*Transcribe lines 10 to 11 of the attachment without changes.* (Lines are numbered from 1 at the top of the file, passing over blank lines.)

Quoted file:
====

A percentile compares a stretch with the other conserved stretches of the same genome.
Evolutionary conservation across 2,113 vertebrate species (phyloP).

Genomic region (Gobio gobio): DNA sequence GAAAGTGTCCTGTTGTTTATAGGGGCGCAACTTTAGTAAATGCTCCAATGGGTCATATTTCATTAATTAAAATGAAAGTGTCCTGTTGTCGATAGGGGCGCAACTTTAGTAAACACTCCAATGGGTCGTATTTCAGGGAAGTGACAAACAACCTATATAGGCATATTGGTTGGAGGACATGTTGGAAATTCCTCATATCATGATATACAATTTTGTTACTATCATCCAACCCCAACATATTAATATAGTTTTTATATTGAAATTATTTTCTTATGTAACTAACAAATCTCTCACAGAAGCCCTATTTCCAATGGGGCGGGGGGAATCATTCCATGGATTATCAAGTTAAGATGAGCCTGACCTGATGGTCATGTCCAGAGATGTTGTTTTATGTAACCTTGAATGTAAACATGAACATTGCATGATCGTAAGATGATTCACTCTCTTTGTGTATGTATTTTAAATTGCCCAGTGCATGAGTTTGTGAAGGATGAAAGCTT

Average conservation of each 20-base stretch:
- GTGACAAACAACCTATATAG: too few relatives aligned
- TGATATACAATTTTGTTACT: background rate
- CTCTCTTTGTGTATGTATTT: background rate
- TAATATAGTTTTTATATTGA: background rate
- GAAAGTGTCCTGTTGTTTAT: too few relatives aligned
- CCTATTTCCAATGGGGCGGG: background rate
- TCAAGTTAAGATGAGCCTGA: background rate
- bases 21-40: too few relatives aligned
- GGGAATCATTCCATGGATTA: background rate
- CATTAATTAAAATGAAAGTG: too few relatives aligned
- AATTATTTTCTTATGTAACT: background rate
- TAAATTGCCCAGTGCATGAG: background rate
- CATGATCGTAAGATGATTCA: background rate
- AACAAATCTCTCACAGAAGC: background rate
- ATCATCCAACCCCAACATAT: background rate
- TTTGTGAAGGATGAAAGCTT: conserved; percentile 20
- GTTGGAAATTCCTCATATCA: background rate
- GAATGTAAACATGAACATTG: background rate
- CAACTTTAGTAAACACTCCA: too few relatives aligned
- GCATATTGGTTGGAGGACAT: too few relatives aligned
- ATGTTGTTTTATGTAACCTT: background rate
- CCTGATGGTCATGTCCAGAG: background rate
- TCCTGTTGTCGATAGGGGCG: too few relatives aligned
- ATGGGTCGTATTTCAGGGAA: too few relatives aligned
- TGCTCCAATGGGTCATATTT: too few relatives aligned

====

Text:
- CCTATTTCCAATGGGGCGGG: background rate
- TCAAGTTAAGATGAGCCTGA: background rate